Rovers are due to play Bradford City at Ewood Park barely 48 hours after Scotland are in action in Budapest and, it is understood, McLeish and Mowbray have already been in discussions about the situation.
“You know better than me,” insisted Mulgrew. “I am aware of the fact we (Rovers) play next Thursday night but my full focus coming away is Scotland. I will be doing everything I can for Scotland.
“When Tuesday’s finished and we get back here, then I can deal with Thursday. It’s still a long time – 36 hours before the next game. At centre-back you don’t maybe do as much running as you would elsewhere so we’ll see what happens. My focus is on Scotland.”
Similarly, Mulgrew refused to dwell on the question of whether he might become Scotland captain on a permanent basis, McLeish revealing he “quite likes” having a defender leading the team while insisting the armband won’t be “bandied about”.
“I will take it one game at a time,” said Mulgrew. “The manager just said I would be captain against Costa Rica. That’s as far as it went really.
“I’ve captained Celtic and, growing up as a fan, that was massive for me. It was a proud moment and I was very honoured. This is right up there with that, it’s a massive honour.”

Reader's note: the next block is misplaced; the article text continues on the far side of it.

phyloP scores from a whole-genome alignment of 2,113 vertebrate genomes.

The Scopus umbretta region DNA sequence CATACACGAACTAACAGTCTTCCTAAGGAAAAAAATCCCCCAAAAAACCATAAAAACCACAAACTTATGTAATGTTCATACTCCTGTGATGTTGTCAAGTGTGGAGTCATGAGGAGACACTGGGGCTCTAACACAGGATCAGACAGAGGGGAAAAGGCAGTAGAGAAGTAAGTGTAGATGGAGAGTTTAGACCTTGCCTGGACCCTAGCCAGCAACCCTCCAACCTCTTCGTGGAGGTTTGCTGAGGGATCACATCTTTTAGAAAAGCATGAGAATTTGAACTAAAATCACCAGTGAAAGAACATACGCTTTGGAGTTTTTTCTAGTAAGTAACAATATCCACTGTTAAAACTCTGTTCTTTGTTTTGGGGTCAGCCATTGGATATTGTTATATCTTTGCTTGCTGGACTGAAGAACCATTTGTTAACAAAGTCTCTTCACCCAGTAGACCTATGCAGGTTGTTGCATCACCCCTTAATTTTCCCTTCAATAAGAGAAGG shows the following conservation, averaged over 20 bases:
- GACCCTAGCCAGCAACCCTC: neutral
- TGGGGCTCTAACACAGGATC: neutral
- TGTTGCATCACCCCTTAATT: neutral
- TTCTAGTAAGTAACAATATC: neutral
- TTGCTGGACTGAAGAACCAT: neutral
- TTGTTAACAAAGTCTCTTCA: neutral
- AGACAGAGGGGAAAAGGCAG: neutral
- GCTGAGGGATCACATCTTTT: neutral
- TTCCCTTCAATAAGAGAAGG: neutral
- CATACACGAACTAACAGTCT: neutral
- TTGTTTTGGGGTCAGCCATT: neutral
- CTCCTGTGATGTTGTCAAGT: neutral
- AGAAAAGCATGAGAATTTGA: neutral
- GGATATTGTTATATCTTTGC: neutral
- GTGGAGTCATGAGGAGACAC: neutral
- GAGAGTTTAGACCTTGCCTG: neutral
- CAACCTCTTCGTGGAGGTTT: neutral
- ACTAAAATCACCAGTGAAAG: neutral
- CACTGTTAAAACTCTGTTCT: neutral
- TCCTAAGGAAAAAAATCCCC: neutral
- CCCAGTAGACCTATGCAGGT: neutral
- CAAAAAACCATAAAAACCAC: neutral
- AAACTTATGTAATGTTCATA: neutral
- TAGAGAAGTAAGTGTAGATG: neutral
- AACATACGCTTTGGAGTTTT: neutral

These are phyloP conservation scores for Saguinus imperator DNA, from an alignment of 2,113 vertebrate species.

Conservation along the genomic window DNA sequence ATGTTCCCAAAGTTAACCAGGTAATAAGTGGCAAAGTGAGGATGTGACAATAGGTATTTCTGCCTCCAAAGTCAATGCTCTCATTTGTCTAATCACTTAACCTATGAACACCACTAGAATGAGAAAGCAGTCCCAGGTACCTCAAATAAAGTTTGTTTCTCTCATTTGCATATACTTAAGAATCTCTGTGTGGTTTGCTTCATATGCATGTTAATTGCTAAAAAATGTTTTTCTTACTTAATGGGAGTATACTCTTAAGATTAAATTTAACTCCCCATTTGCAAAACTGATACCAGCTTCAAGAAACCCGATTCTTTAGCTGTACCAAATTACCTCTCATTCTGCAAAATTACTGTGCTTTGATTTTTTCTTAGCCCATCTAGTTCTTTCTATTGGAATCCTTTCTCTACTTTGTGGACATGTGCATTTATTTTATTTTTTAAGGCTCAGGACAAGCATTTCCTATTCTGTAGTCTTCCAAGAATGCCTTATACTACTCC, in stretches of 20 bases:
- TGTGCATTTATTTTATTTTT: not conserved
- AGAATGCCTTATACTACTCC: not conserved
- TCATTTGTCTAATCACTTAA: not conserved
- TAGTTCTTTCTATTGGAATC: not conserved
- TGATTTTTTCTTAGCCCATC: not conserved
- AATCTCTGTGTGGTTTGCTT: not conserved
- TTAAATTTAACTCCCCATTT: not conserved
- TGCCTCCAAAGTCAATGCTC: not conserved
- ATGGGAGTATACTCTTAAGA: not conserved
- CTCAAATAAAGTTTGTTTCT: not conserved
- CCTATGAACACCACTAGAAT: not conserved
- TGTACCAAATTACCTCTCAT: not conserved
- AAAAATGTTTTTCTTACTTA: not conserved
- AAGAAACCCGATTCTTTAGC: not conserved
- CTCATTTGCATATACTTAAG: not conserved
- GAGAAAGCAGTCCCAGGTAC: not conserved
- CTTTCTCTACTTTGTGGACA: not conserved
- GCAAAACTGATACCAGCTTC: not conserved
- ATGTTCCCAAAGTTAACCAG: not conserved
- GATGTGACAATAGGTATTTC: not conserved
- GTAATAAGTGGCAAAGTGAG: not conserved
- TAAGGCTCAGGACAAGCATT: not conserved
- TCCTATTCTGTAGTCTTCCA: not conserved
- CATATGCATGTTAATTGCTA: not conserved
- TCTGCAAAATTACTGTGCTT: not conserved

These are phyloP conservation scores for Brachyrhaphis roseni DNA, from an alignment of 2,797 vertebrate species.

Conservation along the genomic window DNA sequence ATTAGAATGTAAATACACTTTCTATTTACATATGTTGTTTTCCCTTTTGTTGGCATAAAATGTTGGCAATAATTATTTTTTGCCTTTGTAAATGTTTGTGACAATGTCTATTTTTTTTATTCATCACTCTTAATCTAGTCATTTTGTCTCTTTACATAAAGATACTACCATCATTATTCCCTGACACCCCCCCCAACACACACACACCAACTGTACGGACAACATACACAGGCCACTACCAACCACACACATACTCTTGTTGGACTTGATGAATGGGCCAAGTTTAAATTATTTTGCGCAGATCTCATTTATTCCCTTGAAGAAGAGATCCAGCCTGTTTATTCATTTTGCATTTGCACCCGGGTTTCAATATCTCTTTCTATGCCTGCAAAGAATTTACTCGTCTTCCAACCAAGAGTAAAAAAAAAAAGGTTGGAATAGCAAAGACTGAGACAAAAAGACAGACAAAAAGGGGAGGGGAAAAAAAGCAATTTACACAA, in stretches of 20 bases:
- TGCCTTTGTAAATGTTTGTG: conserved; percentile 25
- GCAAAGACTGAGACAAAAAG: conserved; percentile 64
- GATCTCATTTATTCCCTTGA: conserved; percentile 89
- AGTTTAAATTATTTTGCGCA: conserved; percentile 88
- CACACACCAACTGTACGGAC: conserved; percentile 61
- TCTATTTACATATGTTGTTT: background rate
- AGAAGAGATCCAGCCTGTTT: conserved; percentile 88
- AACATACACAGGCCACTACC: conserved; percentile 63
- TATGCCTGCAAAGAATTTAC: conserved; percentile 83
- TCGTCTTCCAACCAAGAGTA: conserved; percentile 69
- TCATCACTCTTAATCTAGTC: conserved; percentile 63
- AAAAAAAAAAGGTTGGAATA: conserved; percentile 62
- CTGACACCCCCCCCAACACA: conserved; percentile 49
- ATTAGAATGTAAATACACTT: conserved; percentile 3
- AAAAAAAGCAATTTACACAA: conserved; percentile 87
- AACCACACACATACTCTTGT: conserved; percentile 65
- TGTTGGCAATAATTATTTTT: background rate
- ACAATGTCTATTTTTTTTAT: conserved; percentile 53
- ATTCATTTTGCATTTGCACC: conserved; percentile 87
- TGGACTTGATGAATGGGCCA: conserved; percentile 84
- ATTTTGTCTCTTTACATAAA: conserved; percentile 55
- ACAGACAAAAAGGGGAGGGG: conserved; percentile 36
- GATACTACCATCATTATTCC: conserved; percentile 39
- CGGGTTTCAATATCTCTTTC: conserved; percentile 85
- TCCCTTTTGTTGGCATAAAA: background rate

Mulgrew doesn’t expect the fact he’ll skipper the side to swell a Hampden gate which, in line with previous friendlies at the national stadium, looks as if it will fall short of 25,000, claiming: “I think whoever is coming to the game is coming regardless of whether I am captain. I’m playing for my country, if they want to be there they want to be there. There are family members who choose not to be there as they’re too nervous, that’s fine.”
What is clear, however, is that everyone in the Scotland camp regards tonight’s match as a fresh start, the chance to begin preparing for the UEFA Nations League matches later in the year against Israel and Albania which will, hopefully, lead to an appearance at the finals of a major tournament for the first time since France 98 when the European Championships of 2020 come round.
Mulgrew said: “It has felt like the start of something new, there’s a new staff and players. Everyone is eager to impress. We all want to be playing, to get that jersey and to win.”
Scotland have only faced Costa Rica once, suffering a shock 1-0 defeat in their opening game in Italia 90, an unhappy memory for McLeish who was part of Andy Roxburgh’s side that day.
“I remember the headline on a national paper,” he said. “It was the globe on the front paper saying ‘Stop The World We Want To Get off’. I didn’t think it was funny, but I can see the humour in it now.
“It’s that old one when Scotland are expected to win the game; the psyche of the players is that we expect to win here, we should be giving a big display here, the goalie is meant to be hopeless, we’ll bombard him with crosses’ - I think he took 17 out of 20 ...
“Costa Rica are a decent side, they’re going to the World Cup again this summer and that’s our goal, to get to finals.”